Then someone came up with a new game, and it took very little time to realize how futile it was. Here’s how it worked. Normal start, each army gets time to set up inside of its wooded area. In this game its important for each team to have a name. For example, one team called "RED" and the other "BLUE." The inspiration for the game came from a desire to not have to be ’out’ of the game once you are shot. In any other game if you were shot you were taken out of the action and basically had to wait for the rest of the game to be played out. Which could drag on if the last few remaining players were really out to win.

I’m sorry this is long but it is relevant and here’s where it gets good. So the way this new RED/BLUE game would be played is this: when you are shot, you become a member of the other team. The team that ends up with all the players wins. Its odd on sevreal levels (in the end everyone is on the winning team) but let me explain how it became clear that the game could become humorously futile.

Let’s say I’m a RED, "RED Bill" hunkered down just a few feet behind a RED teammate, "RED Bob". An unseen BLUE shooter - "BLUE Larry" hits me, I admit I’m hit, so now I’m a member of BLUE. I call out that I’m hit and shift my position so I’m not exposed to my former ally-now-enemy, RED Bob. As I move, RED Bob hits BLUE Larry, so now Larry is "RED Larry". Well I’m now a BLUE and loyal to them, so I shoot the RED closest to me, my former original ally, RED Bob, who now calls out that he’s a BLUE. So now Bill (me) and Bob are united again, but now belonging to the opposite team (BLUE) while our original enemy Larry is still our enemy but now on our original team (RED). We all just switched sides.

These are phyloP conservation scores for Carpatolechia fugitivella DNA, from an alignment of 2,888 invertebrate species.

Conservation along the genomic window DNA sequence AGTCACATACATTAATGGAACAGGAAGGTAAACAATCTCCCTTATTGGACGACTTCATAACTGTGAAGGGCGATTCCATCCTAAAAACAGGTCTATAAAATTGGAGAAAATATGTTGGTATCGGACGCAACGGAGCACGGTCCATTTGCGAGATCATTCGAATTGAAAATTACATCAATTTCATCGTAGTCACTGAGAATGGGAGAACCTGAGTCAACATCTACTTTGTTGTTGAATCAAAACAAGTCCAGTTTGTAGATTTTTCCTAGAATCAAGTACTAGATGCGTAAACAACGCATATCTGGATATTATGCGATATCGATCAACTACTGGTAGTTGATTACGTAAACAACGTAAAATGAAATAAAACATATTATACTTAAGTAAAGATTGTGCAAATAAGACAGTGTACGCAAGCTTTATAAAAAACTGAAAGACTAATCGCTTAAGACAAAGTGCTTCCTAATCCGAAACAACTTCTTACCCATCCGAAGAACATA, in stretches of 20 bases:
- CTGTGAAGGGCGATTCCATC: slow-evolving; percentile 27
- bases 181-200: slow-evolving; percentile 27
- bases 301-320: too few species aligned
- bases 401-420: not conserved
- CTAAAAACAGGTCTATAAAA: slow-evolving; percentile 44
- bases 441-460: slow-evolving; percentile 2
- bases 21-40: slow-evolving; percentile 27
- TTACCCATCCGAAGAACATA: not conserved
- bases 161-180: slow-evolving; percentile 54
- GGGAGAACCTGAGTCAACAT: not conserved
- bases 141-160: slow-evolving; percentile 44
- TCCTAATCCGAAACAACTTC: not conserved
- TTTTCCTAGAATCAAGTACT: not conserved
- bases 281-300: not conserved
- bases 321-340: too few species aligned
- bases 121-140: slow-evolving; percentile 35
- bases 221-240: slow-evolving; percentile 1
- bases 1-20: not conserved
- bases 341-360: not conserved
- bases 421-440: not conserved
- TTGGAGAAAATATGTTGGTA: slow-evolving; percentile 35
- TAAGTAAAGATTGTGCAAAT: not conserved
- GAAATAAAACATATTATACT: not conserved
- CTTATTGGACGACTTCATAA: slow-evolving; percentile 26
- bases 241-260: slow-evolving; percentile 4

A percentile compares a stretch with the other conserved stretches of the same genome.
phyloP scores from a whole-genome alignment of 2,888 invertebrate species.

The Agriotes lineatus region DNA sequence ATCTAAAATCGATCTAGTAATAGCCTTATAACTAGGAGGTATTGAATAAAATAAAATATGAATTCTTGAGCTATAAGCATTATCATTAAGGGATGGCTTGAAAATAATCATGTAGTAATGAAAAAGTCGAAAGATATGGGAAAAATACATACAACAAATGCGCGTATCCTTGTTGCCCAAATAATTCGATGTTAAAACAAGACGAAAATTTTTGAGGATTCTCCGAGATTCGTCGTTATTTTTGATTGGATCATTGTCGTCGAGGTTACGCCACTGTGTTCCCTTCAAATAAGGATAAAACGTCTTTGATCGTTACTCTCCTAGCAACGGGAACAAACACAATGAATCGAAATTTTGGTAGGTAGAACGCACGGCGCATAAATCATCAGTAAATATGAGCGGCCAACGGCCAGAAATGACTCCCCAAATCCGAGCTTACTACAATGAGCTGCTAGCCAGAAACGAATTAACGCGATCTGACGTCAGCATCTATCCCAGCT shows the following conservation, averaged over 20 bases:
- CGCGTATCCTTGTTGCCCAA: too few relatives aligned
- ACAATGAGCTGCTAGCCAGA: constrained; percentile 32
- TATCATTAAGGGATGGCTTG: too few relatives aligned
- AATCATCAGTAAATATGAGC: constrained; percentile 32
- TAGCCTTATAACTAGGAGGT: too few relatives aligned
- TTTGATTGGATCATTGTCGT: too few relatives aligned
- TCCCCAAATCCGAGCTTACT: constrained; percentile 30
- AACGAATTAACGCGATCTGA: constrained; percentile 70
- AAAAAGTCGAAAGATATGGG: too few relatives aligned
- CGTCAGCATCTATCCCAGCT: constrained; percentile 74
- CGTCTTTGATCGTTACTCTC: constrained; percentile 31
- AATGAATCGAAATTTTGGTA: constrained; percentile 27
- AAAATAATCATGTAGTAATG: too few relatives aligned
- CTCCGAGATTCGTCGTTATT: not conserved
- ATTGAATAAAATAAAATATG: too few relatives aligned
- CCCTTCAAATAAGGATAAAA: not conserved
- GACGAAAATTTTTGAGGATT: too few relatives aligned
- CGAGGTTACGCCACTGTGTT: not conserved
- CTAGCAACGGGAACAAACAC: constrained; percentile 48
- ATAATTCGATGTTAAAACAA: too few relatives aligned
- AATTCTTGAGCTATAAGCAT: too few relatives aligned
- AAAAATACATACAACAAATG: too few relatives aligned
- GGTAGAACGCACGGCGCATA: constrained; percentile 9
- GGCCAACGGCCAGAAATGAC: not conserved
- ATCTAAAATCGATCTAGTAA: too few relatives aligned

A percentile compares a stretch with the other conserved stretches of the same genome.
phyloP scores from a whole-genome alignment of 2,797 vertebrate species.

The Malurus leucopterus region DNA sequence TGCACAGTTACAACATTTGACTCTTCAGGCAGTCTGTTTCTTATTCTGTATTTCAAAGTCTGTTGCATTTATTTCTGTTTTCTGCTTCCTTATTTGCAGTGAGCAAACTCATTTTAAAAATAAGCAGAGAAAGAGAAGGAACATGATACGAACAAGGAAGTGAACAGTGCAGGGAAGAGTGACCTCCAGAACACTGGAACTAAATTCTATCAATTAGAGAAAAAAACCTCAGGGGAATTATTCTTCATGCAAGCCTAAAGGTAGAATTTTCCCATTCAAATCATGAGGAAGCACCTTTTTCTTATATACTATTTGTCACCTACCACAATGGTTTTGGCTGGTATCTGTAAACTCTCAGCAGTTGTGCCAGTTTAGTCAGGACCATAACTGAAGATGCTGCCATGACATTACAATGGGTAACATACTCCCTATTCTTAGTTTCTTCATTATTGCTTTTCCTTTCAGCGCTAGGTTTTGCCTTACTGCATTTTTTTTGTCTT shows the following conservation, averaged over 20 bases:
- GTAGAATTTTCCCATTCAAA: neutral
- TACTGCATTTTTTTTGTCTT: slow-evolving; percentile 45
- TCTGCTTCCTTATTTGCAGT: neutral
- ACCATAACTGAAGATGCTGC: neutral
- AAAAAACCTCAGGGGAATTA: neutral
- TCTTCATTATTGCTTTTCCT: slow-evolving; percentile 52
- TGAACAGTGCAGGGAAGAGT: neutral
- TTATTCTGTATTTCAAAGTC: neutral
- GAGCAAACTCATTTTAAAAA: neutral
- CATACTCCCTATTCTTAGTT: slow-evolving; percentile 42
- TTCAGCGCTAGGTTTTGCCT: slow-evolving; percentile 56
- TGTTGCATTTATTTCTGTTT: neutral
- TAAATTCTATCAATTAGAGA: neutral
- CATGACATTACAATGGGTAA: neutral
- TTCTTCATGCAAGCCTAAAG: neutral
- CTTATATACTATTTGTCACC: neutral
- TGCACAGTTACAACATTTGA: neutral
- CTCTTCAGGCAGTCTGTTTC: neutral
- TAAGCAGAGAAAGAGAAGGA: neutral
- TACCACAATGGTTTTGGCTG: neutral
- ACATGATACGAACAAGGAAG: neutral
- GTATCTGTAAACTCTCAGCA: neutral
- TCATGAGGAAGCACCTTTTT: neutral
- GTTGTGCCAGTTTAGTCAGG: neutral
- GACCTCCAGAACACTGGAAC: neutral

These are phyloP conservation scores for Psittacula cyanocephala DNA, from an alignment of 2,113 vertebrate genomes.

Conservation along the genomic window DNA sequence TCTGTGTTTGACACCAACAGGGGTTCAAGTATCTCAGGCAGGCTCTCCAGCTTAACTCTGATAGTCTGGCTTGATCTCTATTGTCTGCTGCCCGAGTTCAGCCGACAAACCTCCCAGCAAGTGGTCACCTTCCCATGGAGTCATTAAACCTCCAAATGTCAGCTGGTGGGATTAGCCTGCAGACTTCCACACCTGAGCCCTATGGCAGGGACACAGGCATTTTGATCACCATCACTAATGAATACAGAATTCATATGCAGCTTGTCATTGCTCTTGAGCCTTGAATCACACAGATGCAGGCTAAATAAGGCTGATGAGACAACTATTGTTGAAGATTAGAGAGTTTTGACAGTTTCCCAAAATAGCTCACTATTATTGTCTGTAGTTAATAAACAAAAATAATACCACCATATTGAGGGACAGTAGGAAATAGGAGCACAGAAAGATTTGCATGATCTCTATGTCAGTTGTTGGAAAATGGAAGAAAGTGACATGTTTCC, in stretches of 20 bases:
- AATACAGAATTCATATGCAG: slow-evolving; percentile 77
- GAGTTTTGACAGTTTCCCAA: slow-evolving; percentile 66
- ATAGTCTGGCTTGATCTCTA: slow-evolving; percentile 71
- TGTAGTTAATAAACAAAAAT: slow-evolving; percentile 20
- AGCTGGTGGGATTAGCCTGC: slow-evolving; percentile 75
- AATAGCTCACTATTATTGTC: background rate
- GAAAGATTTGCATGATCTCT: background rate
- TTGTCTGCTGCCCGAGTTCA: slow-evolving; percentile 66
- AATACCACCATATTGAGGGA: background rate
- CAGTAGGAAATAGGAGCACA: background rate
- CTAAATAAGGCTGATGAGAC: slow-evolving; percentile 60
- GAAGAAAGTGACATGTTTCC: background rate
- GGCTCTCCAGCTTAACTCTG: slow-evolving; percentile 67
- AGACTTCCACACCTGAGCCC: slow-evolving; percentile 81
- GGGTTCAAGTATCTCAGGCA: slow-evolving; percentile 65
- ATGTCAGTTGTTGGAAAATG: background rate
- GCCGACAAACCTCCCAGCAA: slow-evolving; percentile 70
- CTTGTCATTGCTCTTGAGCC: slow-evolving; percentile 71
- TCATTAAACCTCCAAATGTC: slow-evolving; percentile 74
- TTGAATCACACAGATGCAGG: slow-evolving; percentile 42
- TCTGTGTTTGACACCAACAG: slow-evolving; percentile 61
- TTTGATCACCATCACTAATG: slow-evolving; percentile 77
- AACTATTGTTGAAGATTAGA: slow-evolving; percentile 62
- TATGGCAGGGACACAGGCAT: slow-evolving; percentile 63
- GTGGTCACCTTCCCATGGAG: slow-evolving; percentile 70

Regardless of the turn-out of that little shoot-out, sometimes one soldier would leave that hot zone to look for a personally more advantageous position. Next time I encounter someone on the battle field I don’t know if he’s a friend or foe until we identify ourselves to eachother.

It was inevitable and it happened a few times where this sort of shoot out would lead to all three guys switching sides a few times in a matter of seconds before one or all just got out of there, not caring which side we ended up on. It could get hairy fast and sometimes you’d get hit multiple times or hit someone else at the same moment you got hit and there’d be 3, 4, 5 of us all shooting and getting hit, switching sides once every few seconds, sometimes shooting someone already on your own team... it was ridiculous!

I can just imagine how much better that game would’ve been if there were three teams instead of two, and if we had all walked around in the open, and we never really told anyone else what team we were really on. The game would’ve never ended, let alone ending with everyone united on one victorious team.

Add vengence, religion, the arab streak, oil...
 
Written By: ddubb
URL: http://
Technically speaking, if the Shiites didn’t have enough votes to close the deal, they also were a minority. They were just the biggest minority. If true this system needs 2/3 ideologies/factions to sign on for whatever is being decided. I agree that this isn’t a bad thing as long as most things require a 2/3 majority for consensus. If the standard for elections is "the most votes" I don’t know what that does to the dynamic. It’s probably better than the two party system.
 
Written By: Richard
URL: http://